“Calcium sulfate is common in mine water so we’d identified the source. We also knew that controlling calcium sulfate would control TDS,” said Ziemkiewicz.
“We found that high TDS was strictly seasonal. From December through July the river flow runs high, diluting salts well below levels of concern. However, from August through November the water flows are lower and when flow dropped below 1,500 cubic feet per second we’d start seeing spikes in sulfate and TDS. The historical record indicated that those conditions occurred about 58 days per year.
“So, we met with the coal industry along the Mon and asked them to tell us how much they were pumping from each of their treatment plants and what their TDS concentrations were. Within a couple of weeks we had the data and I supplied them with a computer program that showed how much they could discharge from each treatment plant based on the flow in the Mon River that day.
“These are huge, underground mines, between 10 to 20 square miles. The worked out parts of the mine could be used to store water until the river conditions were right. The idea was that by managing the release of treated mine water to coincide with periods when the river was high, we could solve the sulfate and TDS problem.”
Industry took Ziemkiewicz’s advice and began discharge management in January 2010. Since then, the levels of both sulfate and TDS have met EPA standards in the Mon River.
Ziemkiewicz points out that discharge management only works because industry buys into the process and regular river monitoring validates the outcome. “The coal industry, in my experience, has always been receptive to intelligent solutions to water issues,” he said.
Convincing the regulatory agencies and the public that the strategy works required accountability and transparency. A grant from the Colcom Foundation allows the WVWRI’s Three Rivers QUEST scientists to sample the river and its major tributaries every two weeks and put the results on WVWRI’s website where anyone can access the information.
Thanks to Colcom Foundation’s continued support for 3RQ, a wide array of water quality issues on the Monongahela, Allegheny, and Ohio rivers can be studied and solved. Solving the sulfate problem is a prime example of 3RQ’s success, said Ziemkiewicz.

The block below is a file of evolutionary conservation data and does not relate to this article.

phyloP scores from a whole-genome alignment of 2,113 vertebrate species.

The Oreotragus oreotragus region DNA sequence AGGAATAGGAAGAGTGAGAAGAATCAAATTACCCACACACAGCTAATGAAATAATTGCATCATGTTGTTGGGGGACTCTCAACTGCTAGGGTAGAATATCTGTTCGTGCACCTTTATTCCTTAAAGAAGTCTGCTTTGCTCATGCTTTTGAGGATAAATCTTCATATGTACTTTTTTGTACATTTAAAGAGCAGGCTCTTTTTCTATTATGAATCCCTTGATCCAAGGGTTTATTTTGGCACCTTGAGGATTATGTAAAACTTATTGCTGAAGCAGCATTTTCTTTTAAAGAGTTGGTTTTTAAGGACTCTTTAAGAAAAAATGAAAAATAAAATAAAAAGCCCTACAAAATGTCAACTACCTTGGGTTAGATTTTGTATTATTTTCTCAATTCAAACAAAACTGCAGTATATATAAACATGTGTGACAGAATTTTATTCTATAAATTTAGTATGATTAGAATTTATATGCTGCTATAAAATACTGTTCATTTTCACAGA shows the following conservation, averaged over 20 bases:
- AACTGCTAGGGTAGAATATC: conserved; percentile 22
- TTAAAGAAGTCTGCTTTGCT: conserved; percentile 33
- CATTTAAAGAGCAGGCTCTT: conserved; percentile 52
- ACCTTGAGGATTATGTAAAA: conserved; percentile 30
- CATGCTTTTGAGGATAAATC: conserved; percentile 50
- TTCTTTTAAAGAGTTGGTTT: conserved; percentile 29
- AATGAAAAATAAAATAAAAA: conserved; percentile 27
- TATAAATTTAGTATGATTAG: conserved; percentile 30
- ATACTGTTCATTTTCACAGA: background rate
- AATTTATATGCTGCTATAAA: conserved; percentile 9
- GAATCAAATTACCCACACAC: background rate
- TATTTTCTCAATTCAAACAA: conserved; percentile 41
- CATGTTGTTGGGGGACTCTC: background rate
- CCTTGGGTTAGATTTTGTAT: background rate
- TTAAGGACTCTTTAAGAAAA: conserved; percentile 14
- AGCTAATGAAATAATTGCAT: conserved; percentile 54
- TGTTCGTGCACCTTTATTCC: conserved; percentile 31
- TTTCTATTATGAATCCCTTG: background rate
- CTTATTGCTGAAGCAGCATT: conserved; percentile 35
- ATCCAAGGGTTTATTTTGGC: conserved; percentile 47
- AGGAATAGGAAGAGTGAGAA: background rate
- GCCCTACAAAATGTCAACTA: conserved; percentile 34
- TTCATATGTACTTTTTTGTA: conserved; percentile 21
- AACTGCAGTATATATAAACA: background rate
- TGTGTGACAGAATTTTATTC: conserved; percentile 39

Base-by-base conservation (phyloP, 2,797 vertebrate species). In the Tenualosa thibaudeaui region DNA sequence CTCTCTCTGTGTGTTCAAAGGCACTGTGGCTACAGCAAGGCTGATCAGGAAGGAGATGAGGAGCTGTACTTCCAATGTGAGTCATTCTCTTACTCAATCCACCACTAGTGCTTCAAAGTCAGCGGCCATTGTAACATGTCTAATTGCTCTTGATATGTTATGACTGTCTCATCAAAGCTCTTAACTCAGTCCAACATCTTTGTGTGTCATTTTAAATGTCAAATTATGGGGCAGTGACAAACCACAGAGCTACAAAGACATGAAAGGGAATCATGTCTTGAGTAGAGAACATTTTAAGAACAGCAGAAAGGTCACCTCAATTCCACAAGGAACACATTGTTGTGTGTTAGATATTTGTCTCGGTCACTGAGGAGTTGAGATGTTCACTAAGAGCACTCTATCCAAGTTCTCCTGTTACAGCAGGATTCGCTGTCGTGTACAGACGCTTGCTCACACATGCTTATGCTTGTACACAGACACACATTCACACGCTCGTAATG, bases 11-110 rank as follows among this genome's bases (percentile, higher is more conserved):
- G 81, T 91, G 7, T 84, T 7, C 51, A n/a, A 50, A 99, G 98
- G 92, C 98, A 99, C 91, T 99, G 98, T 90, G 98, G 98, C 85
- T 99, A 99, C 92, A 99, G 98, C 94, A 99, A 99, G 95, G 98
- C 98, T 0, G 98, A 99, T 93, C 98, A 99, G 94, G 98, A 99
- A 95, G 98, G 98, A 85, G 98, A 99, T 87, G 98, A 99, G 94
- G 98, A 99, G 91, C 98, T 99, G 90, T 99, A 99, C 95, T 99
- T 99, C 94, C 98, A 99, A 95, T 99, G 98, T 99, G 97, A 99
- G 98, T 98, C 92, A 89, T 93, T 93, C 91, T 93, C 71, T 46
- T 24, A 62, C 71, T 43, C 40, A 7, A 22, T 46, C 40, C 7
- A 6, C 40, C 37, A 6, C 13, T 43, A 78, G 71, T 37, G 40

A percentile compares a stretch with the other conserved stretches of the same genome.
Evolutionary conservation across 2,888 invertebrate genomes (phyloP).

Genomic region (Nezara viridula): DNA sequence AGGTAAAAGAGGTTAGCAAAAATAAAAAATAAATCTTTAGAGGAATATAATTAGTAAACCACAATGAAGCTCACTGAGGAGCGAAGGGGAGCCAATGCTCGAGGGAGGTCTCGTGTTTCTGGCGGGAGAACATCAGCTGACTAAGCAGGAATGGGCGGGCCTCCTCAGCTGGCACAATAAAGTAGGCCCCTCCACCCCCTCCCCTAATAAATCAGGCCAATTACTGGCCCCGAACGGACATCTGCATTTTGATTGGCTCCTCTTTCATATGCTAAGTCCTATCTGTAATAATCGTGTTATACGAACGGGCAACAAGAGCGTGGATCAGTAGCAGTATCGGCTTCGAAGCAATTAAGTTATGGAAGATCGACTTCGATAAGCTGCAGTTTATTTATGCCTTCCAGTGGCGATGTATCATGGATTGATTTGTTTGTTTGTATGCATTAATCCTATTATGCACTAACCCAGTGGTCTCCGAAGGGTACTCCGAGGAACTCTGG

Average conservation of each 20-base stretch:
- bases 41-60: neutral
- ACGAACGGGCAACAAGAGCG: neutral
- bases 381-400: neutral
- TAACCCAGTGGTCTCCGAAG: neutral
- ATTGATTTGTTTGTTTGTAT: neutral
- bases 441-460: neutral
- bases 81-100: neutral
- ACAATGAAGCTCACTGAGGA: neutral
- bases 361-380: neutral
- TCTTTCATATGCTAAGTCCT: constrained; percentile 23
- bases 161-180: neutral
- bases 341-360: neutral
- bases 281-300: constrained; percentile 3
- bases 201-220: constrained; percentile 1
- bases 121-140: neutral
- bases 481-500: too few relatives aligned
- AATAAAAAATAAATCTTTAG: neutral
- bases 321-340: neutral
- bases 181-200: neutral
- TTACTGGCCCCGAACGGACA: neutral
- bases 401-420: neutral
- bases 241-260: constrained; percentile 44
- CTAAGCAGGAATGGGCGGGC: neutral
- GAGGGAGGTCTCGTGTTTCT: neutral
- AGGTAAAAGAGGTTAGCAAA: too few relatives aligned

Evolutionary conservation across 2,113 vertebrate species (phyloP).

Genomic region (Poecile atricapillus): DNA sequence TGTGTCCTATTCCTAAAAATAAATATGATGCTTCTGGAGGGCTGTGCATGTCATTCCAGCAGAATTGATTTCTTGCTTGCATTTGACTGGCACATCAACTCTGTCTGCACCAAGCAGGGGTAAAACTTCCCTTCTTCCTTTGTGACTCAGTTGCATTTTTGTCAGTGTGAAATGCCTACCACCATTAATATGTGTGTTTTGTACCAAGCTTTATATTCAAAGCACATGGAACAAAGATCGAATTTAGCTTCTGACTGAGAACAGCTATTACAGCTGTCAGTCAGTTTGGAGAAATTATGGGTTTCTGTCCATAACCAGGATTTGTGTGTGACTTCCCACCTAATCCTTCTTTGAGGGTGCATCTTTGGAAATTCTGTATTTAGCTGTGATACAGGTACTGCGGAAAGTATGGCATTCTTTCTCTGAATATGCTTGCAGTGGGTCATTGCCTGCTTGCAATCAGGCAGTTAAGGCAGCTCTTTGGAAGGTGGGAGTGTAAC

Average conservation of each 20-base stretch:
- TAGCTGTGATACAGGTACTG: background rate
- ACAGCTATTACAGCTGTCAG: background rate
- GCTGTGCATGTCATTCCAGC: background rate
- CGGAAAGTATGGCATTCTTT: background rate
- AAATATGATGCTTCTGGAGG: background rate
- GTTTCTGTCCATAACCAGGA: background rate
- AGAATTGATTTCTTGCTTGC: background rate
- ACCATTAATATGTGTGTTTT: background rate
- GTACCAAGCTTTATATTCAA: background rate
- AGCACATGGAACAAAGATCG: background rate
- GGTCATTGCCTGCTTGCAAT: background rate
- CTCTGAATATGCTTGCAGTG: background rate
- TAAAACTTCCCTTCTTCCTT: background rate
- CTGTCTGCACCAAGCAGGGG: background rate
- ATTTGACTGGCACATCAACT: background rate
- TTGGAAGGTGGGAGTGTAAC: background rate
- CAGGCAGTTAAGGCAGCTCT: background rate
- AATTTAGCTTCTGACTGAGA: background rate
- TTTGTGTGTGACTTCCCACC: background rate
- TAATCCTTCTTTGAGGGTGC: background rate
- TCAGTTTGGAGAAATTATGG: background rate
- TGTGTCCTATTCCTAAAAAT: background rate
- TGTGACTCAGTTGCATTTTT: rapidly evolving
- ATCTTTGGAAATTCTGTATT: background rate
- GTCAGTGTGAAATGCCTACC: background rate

Carol Zagrocki of the Colcom Foundation agreed. “The accomplishments of the program are a tribute to the unique collaborations among dedicated scientists, academics, and community volunteers striving to improve the health of our rivers and streams, as well as our quality of life.”
A Novel Approach to Fixing Watersheds
While not the answer to every water quality problem, managing water quality on a watershed basis rather than managing individual discharges has advantages.
Photo Melissa O’Neal
Improvement is almost immediate. “In about six months, we were able to gather the data, diagnose the problem, and recommend a treatment strategy for the Mon that produced results,” said Ziemkiewicz.
“Modest financial investment results in major improvements. We solved the sulfate and TDS problem without costing any miners their jobs or raising anyone’s electricity or water rates.
“And the results meet the intent of the Federal Clean Water Act which is to prevent pollution while restoring polluted waterways without adding any new regulations.”
“The beauty is that this is an elegant, co-operative approach for protecting a big river like the Mon,” said Ziemkiewicz. “In resource rich states like West Virginia and Pennsylvania, it shows how we can achieve better results when people come together to resolve problems.”
“A little science can go a long way.”
CONTACT: Paul Ziemkiewicz; West Virginia Water Research Institute 304.293.6958; Paul.Ziemkiewicz@mail.wvu.edu
See also: WVUToday
The West Virginia Water Research Institute is a program of the WVU National Research Center for Coal and Energy.